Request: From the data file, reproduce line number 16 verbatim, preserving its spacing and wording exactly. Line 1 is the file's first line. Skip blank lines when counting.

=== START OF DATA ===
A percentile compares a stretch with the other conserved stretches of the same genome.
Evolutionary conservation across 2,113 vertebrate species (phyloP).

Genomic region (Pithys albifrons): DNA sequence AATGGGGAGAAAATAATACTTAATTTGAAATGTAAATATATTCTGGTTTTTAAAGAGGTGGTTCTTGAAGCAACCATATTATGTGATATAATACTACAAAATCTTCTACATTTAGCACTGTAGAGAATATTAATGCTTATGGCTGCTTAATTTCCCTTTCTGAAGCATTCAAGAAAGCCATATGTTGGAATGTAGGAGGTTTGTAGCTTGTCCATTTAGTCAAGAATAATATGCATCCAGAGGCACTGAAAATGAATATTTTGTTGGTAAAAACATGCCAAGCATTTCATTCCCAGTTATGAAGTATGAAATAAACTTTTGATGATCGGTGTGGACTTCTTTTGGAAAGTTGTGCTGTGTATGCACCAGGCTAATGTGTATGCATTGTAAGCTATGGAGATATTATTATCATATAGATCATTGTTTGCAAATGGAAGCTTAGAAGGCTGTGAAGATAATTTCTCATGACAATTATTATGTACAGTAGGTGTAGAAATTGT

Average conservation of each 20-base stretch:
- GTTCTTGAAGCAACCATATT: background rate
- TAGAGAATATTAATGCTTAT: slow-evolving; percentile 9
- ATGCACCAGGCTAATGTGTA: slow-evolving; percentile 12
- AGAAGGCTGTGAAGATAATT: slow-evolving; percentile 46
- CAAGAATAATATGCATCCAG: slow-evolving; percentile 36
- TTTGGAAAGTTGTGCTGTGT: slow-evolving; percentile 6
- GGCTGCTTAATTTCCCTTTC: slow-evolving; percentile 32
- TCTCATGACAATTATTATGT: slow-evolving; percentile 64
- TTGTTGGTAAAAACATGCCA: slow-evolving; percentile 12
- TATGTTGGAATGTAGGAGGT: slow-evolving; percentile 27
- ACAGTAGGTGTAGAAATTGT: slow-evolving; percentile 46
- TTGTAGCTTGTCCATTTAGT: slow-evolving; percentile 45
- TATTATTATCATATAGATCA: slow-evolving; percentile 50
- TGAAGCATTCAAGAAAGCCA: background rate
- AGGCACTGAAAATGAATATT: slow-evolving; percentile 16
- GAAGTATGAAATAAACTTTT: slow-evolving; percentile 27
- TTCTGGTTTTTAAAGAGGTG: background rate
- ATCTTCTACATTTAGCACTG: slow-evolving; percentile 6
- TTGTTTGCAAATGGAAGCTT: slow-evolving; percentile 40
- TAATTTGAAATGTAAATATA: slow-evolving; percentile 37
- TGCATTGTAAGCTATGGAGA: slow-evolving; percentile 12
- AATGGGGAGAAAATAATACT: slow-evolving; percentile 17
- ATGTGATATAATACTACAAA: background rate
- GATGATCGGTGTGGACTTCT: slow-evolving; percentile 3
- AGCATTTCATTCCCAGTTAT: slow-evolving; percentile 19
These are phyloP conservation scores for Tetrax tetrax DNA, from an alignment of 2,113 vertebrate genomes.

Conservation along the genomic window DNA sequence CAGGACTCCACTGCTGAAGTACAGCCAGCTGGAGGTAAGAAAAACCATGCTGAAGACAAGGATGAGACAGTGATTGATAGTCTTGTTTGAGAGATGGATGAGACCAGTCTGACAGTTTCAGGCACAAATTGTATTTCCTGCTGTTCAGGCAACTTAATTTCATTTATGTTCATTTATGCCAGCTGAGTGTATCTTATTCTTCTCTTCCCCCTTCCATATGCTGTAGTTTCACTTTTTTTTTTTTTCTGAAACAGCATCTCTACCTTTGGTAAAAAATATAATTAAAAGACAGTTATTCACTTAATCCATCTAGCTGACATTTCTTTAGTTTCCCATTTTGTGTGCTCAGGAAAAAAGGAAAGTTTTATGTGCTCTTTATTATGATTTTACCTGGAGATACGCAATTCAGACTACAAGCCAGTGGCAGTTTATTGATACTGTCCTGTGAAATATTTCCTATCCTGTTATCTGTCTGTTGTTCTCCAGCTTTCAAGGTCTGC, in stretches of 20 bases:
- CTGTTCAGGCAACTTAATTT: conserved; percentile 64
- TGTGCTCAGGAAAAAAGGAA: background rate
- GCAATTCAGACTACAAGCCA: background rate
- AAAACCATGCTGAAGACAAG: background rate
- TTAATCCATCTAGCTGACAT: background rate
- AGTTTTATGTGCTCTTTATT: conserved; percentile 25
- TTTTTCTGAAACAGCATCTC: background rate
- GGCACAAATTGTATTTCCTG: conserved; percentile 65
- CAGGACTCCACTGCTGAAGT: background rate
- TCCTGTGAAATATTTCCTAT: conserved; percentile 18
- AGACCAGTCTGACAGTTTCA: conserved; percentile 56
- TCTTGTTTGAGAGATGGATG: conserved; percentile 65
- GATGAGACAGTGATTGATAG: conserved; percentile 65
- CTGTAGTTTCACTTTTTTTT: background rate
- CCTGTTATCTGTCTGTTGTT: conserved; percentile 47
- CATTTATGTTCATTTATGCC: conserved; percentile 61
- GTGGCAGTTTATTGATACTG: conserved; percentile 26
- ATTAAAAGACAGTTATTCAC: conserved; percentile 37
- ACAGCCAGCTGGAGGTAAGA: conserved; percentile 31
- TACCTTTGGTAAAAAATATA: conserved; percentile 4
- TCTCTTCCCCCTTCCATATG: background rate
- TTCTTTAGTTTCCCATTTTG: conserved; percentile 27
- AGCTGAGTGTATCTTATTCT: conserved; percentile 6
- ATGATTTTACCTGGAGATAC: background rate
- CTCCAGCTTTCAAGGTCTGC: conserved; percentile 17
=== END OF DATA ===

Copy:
- TTGTAGCTTGTCCATTTAGT: slow-evolving; percentile 45